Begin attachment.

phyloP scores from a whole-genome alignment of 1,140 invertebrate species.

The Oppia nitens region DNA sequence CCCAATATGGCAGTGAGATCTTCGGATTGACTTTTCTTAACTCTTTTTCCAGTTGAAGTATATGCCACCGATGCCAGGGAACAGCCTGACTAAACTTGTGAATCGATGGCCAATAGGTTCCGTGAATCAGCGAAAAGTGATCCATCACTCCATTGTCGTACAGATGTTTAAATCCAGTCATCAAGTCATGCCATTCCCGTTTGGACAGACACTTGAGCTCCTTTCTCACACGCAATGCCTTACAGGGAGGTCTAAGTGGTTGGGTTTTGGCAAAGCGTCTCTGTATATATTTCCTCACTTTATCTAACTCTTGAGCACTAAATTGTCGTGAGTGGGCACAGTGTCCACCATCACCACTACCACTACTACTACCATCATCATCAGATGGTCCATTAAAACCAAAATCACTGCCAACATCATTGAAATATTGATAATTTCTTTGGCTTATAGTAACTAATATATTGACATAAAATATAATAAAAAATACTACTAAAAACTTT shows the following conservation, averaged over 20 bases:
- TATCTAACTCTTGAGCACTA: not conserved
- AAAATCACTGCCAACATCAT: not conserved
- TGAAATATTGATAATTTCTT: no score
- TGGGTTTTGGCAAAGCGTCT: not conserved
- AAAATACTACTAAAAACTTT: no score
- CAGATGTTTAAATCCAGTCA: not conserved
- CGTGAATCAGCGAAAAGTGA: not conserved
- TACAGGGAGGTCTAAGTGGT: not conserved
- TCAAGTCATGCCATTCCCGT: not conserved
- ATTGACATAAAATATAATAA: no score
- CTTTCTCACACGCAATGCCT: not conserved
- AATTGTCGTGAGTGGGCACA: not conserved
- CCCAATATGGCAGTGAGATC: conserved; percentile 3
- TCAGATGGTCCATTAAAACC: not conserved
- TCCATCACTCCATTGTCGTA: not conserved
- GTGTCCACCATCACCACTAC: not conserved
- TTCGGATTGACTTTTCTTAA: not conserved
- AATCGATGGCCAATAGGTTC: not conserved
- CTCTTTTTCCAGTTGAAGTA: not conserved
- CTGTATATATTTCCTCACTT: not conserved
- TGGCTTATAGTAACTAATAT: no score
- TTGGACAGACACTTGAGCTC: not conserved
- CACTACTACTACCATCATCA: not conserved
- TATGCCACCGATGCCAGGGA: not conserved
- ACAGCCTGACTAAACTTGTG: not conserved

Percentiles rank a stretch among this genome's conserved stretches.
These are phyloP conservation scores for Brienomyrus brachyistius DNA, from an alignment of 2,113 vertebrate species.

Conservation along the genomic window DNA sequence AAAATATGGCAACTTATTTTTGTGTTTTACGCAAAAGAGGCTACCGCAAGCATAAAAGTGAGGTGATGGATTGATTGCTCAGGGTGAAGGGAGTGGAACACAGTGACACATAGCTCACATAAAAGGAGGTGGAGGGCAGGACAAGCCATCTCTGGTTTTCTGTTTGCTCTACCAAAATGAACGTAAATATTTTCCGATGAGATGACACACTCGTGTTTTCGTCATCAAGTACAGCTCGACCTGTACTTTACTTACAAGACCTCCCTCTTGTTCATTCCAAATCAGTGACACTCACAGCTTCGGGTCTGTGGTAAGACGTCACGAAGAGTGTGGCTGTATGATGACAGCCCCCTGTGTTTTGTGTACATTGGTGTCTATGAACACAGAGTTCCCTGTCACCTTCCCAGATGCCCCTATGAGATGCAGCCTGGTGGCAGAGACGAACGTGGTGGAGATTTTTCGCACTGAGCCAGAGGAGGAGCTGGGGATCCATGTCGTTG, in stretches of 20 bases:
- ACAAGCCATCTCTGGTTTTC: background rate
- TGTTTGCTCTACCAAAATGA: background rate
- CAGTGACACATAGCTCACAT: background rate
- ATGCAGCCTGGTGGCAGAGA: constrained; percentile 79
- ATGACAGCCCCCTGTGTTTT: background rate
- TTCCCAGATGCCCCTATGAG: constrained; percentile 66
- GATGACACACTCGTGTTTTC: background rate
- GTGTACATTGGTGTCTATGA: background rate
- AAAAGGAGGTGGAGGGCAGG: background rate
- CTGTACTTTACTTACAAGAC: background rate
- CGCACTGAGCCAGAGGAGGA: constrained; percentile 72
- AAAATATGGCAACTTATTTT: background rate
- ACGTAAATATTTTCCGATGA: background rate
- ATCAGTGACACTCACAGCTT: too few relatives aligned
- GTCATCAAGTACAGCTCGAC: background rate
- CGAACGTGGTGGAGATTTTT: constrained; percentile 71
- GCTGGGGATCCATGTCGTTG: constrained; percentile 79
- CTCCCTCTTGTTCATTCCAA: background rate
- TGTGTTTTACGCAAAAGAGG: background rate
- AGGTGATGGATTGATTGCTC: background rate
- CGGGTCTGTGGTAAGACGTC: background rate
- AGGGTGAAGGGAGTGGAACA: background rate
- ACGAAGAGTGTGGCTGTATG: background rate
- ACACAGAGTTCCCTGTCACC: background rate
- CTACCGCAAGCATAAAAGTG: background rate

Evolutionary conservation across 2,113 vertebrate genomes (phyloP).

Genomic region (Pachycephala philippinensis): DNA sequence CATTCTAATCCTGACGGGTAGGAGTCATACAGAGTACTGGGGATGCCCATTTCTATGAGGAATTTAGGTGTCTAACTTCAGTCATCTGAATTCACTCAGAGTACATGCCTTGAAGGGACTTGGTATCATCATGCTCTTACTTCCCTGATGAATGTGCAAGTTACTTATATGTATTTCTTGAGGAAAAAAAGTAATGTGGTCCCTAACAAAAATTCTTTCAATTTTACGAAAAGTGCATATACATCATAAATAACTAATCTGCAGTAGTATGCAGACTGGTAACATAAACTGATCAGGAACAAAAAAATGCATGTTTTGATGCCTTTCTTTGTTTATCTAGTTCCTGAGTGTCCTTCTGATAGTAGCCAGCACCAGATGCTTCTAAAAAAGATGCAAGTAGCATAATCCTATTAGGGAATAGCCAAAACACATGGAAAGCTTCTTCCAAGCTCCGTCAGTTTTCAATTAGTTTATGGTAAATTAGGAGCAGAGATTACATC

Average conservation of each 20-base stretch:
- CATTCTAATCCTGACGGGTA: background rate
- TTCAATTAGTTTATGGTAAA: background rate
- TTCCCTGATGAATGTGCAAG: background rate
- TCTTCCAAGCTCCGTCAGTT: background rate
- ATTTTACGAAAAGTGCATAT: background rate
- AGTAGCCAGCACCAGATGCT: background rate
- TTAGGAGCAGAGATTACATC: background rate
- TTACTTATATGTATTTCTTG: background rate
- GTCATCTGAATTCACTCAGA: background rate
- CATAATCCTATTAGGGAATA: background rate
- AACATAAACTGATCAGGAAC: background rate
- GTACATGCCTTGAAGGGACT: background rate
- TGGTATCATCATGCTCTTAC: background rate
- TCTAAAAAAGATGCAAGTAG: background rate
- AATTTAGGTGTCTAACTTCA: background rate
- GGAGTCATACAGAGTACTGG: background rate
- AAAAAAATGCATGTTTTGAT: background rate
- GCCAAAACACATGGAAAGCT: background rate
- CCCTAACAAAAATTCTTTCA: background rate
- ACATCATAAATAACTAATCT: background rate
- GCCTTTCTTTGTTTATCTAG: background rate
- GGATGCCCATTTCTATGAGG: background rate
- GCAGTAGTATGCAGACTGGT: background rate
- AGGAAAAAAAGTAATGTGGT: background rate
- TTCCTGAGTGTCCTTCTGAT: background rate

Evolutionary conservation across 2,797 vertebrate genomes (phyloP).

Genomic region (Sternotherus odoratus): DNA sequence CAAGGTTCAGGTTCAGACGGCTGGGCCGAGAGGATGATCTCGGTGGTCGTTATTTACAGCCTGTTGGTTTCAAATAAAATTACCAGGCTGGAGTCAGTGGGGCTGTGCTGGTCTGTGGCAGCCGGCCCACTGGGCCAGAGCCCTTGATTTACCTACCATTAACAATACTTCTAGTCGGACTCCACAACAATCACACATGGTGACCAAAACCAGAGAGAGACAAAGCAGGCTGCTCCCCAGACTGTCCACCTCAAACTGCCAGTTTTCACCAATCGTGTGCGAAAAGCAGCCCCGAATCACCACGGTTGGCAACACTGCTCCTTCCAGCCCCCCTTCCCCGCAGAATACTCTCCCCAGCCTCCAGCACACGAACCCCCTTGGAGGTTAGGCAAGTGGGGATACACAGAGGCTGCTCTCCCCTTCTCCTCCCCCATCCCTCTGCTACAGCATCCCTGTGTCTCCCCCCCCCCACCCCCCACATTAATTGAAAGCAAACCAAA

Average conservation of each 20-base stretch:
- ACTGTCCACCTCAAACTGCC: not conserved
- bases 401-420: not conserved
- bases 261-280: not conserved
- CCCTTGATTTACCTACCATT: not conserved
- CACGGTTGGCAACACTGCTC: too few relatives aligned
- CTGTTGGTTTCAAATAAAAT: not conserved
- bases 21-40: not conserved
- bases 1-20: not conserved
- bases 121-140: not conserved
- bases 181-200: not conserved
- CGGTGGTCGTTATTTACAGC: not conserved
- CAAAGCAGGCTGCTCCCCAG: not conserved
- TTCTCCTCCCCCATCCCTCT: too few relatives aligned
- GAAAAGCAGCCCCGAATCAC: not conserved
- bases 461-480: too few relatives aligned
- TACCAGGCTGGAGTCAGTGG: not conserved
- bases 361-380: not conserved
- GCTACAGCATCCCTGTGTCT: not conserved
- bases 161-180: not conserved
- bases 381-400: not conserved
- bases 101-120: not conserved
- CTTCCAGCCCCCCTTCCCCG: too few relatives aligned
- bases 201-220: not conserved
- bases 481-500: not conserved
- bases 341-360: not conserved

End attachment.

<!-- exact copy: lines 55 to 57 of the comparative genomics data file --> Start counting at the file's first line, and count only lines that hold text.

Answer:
- CTACCGCAAGCATAAAAGTG: background rate

Evolutionary conservation across 2,113 vertebrate genomes (phyloP).

Genomic region (Pachycephala philippinensis): DNA sequence CATTCTAATCCTGACGGGTAGGAGTCATACAGAGTACTGGGGATGCCCATTTCTATGAGGAATTTAGGTGTCTAACTTCAGTCATCTGAATTCACTCAGAGTACATGCCTTGAAGGGACTTGGTATCATCATGCTCTTACTTCCCTGATGAATGTGCAAGTTACTTATATGTATTTCTTGAGGAAAAAAAGTAATGTGGTCCCTAACAAAAATTCTTTCAATTTTACGAAAAGTGCATATACATCATAAATAACTAATCTGCAGTAGTATGCAGACTGGTAACATAAACTGATCAGGAACAAAAAAATGCATGTTTTGATGCCTTTCTTTGTTTATCTAGTTCCTGAGTGTCCTTCTGATAGTAGCCAGCACCAGATGCTTCTAAAAAAGATGCAAGTAGCATAATCCTATTAGGGAATAGCCAAAACACATGGAAAGCTTCTTCCAAGCTCCGTCAGTTTTCAATTAGTTTATGGTAAATTAGGAGCAGAGATTACATC